It seems we were a little hasty in our decision to eulogize the Angels last week—there may be life in this team yet. Since getting swept by the Rays and Cardinals last week the Angels have won six of seven, their only defeat this week coming at the hands of the somehow-still-improving Clayton Kershaw.
The driving force behind the team’s mini-resurgence has been the offense, which has scored seven or more runs in six of the last eight games and is now batting a much more respectable .255/.320/.382 on the year. The only number in their slash line that remains below the league average is their slugging, but even that has improved by nearly 30 points during the current eight-game renaissance. (It doesn’t hurt that Mike Trout is hitting a god-like .373/.455/.672 in May.)
Given how beat up the pitching staff is and may continue to be, a league-average offense alone isn’t going to propel this team into contention. But if the offense proves to be better than league average—say, if the team’s true talent actually lies somewhere between their present .703 OPS and the .862 OPS of the last week—then maybe they can make up for the shortcomings of the pitching staff long enough for it to get healthy again. The chance of that happening is still slim, but it’s definitely there now.
The Angels Aren’t Big On Lineup Balance Right Now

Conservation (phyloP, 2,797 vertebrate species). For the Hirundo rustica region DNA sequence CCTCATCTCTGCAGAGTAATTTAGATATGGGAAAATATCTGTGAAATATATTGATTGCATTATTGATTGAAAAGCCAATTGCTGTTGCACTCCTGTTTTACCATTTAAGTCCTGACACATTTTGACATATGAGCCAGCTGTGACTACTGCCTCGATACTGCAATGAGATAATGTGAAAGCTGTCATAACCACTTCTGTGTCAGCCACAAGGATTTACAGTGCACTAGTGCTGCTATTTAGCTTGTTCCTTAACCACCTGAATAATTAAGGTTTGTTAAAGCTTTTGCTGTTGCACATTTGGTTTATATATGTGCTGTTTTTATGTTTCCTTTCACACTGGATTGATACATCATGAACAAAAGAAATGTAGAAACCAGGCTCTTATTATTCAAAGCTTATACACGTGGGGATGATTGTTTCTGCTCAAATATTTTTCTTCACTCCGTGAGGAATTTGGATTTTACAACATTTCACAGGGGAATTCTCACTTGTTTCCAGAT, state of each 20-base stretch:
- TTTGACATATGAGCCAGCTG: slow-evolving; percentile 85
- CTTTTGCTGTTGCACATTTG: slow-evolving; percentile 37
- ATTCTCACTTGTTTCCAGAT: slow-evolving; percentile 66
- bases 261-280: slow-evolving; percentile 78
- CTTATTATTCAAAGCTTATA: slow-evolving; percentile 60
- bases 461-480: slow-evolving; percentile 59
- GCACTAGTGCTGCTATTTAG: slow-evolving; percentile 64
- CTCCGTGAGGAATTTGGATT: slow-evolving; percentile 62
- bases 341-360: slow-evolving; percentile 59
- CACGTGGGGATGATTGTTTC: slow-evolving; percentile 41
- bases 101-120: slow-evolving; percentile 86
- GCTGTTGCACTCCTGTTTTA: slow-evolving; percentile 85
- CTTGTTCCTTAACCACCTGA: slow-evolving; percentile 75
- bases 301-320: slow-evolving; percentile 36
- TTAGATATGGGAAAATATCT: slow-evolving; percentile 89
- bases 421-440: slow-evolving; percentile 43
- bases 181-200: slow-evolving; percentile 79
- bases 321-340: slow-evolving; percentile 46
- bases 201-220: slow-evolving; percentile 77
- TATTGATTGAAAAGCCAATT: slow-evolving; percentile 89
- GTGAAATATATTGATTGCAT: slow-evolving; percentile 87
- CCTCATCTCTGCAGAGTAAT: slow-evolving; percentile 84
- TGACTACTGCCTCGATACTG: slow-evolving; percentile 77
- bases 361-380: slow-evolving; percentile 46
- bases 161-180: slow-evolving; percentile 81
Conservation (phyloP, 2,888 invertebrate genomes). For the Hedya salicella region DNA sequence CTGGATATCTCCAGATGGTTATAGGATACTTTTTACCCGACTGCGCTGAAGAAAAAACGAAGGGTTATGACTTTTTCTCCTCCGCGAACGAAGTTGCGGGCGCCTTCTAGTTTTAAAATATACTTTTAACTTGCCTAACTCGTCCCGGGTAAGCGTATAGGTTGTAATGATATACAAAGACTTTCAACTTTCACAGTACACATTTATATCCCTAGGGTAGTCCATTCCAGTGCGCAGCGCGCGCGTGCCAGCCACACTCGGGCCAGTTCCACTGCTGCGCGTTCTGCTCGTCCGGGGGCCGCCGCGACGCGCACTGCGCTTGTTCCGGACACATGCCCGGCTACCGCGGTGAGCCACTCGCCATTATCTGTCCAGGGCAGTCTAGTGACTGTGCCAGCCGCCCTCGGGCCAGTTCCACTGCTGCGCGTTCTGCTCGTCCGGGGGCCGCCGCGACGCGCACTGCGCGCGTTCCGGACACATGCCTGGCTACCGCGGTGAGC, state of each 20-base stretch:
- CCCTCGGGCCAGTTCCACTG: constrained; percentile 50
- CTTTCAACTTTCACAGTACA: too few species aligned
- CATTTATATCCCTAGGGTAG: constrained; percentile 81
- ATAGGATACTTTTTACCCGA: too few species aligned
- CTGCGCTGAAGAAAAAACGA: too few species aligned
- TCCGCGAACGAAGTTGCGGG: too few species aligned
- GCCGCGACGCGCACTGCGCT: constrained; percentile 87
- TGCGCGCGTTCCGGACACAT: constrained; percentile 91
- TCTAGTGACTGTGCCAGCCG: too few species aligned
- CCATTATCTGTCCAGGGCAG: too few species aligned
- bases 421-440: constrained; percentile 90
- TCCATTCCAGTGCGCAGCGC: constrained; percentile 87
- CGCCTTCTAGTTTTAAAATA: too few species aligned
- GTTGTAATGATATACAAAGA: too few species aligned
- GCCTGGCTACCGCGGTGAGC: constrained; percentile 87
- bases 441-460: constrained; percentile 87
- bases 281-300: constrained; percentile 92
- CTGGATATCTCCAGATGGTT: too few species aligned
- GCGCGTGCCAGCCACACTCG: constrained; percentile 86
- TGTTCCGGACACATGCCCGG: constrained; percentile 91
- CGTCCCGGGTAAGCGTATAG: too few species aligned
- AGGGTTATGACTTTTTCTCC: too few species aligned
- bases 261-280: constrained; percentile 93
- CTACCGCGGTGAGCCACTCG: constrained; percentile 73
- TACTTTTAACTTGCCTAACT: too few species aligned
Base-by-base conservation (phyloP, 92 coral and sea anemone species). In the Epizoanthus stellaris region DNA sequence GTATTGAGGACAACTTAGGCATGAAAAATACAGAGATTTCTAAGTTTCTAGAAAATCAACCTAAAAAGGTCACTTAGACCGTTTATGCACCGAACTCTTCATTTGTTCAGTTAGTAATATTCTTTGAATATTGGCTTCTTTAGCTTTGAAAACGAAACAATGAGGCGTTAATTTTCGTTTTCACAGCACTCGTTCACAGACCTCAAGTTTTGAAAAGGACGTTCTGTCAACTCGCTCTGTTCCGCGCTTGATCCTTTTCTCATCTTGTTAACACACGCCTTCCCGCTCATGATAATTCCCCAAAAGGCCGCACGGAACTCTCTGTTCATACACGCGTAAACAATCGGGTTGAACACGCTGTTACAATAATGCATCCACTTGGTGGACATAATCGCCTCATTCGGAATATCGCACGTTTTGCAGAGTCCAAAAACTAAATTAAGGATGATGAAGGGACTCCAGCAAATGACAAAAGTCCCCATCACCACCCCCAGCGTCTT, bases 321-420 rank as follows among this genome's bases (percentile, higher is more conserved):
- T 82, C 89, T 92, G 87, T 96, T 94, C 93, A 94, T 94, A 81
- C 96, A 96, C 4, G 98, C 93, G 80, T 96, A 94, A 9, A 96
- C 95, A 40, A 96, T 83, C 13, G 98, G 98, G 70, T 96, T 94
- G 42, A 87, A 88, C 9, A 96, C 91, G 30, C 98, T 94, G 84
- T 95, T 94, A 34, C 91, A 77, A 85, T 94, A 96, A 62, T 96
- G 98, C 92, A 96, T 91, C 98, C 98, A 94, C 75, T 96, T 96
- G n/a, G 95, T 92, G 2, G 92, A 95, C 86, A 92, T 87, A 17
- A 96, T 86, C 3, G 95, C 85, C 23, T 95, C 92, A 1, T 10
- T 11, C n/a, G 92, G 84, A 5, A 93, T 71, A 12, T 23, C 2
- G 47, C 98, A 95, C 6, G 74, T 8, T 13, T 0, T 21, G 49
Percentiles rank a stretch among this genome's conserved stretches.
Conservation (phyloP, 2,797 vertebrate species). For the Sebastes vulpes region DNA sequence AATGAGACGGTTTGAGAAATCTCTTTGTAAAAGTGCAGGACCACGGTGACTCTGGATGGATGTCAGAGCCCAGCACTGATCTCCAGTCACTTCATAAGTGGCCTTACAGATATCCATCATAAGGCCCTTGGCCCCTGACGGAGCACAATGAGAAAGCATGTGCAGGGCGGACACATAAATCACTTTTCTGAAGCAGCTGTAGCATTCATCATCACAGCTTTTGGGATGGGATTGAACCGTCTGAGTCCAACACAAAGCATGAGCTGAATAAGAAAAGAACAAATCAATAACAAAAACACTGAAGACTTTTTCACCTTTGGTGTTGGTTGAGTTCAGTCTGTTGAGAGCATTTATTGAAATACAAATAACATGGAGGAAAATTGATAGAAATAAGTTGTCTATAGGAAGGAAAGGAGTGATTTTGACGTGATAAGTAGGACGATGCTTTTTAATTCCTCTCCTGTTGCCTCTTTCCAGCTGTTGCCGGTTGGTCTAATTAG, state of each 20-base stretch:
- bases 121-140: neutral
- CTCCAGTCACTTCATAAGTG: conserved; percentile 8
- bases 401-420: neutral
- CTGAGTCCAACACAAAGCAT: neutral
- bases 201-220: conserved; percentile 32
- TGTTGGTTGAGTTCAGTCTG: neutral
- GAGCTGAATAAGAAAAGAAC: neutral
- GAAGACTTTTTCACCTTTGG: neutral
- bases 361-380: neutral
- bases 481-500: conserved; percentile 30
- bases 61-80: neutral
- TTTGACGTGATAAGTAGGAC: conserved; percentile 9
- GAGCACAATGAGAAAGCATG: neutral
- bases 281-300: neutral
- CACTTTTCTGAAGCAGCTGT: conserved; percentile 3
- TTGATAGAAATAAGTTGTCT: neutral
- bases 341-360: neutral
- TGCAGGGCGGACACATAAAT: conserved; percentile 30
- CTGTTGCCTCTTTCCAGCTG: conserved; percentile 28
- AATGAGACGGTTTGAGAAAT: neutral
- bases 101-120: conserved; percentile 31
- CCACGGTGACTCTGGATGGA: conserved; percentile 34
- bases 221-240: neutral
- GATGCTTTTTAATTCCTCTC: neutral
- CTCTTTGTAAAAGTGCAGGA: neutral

When Andrelton Simmons, Cliff Pennington, Daniel Nava, and Craig Gentry went down with injuries, the Angels had the opportunity to infuse the roster with lefty and switch-hitting bats in order to amplify (or at least maintain) their lineup balance. Todd Cunningham (S), Kaleb Cowart (S), Rey Navarro (S), Nick Buss (L), Kyle Kubitza (L) and Sherman Johnson (L) were all just a level away, waiting for their chance in Anaheim. Instead, the team went with a fleet of right-handed hitters—Gregorio Petit, Brendan Ryan, Jefry Marte, and Shane Robinson—electing to have Rafael Ortega be a token lefty rather than one of many.
The righty-heavy backups have mostly worked so far, but the Angels might want to think about giving themselves a little more flexibility in the future. Eight of their last 10 games, and at least the next three, have been/will be against right-handed starts.
The Dodgers Will Be Very Good
…eventually. Clayton Kershaw, Kenley Jansen, Adrian Gonzalez, Corey Seager, and Joc Pederson are too good for this team to not be really good for a really long time. But so long as Justin Turner, Yasiel Puig, the back half of the rotation, and the bullpen struggle, they’re going to be mired in mediocrity on a team level. I don’t expect the bad times to last much longer, but I’m glad they were still finding their way out when the Angels came to town.